Wild woman and her sisters in medieval English literature

The Wife of Bath, depicted by William Blake, d. 1827

The Wife of Bath, depicted by William Blake, d. 1827Wild woman and her sisters in medieval English literature

Anne H. Lambert

Doctor of Philosophy, University of Florida, May (2003)


The Introduction discusses subcategories of Wild Woman: the Terrible Mother, as exemplified in Grendel’s mother of the Old English poem Beowulf, the Seductress, represented here by the mermaid; the Untamable Wild Woman, represented by Beroul’s Iseut and Chaucer’s Wife of Bath; and the Tamed Wild Woman, Chaucer’s Emelye and the Wife of Bath. Each individual chapter considers one of these figures. In Chapter 1 , Grendel’s mother is a figure from the depths of the psyche, “both subhuman and superhuman, a creature of dark and cold waters.” Beowulfs psychological makeup in confrontation with this being is also examined. Chapter 2 traces the harpy through the siren and the mermaid of folklore. The Middle English Physiologus is used as a medieval example of a being who lures men and kills them.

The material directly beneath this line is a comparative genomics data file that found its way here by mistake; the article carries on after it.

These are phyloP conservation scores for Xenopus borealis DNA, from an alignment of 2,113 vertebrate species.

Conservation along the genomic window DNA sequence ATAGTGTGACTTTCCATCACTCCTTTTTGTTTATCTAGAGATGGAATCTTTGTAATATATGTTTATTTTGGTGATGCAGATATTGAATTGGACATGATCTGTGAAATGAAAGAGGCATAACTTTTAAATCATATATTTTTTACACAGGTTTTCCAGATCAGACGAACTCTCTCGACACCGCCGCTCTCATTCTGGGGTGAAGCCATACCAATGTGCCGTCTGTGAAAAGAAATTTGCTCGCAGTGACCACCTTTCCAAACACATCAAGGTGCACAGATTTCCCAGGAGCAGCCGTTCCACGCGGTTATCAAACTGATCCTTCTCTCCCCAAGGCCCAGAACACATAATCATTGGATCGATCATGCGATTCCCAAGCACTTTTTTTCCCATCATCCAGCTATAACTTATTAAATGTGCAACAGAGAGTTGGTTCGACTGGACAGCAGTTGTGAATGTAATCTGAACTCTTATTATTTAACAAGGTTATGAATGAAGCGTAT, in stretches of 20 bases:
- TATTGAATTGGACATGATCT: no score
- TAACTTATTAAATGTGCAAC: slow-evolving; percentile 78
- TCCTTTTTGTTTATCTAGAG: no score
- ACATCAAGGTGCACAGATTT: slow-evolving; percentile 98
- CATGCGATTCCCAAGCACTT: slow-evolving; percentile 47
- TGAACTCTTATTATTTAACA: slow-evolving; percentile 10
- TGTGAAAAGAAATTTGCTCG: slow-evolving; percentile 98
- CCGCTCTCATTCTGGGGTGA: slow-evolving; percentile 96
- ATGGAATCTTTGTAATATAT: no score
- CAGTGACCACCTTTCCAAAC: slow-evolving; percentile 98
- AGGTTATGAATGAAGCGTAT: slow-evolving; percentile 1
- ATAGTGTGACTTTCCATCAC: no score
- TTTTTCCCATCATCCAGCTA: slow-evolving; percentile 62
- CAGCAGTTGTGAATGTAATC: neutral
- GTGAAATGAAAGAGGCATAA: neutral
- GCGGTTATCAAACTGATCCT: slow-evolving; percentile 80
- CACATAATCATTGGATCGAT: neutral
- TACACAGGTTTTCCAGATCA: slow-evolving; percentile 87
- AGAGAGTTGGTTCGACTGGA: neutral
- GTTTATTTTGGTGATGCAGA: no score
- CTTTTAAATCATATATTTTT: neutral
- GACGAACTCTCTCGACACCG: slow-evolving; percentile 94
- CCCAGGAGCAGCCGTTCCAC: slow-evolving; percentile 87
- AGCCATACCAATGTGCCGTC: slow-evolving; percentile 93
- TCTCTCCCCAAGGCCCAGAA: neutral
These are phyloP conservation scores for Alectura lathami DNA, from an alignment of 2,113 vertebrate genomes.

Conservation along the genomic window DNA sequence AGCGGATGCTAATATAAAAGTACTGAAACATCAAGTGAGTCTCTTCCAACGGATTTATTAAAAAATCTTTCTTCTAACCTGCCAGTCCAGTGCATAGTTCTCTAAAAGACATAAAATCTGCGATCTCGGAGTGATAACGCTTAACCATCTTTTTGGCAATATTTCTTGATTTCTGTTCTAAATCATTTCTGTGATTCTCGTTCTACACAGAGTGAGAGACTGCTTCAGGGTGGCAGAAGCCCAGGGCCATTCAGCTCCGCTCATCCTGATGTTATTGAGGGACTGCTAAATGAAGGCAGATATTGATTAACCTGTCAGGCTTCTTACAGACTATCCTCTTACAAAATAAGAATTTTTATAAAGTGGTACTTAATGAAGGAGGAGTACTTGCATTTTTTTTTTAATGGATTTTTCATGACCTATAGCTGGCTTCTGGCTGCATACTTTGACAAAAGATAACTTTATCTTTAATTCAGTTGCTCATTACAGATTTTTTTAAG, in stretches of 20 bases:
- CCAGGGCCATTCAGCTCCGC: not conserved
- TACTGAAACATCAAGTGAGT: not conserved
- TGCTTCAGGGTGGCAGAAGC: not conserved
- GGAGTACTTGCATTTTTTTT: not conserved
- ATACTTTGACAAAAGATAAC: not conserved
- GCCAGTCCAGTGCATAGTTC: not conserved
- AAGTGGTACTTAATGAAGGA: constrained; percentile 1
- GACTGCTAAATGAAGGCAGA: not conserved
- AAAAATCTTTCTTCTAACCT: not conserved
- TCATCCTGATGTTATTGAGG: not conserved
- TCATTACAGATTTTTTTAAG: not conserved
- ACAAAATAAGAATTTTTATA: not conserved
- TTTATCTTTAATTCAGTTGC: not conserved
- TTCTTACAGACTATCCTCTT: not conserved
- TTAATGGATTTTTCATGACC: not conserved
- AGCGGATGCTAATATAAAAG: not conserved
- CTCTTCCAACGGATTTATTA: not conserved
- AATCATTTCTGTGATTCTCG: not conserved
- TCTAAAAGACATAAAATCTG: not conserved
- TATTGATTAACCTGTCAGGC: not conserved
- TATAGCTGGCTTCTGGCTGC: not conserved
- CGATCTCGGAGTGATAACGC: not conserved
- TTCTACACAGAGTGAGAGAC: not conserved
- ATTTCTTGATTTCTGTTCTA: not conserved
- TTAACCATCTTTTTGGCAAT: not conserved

Iseut in Chapter 3 defies the conventions of court life; an adulteress, she and her lover flee to the forest. Chaucer’s Emelye in Chapter 4 also loves the forest, but is faced with the necessity of marriage and submission. The Wife of Bath (Chapter 5) struggles against convention through four marriages. She and her fifth husband, the clerk Jankyn, learn that marriage must be a compromise to be successful. The Wife is tamed—but still gets her way. Chapter 6 is a summary bringing together all these figures, comparing and contrasting them in the hope that this journey will prove meaningful for the reader in understanding literature and woman.


Click here to read this thesis from the University of Florida


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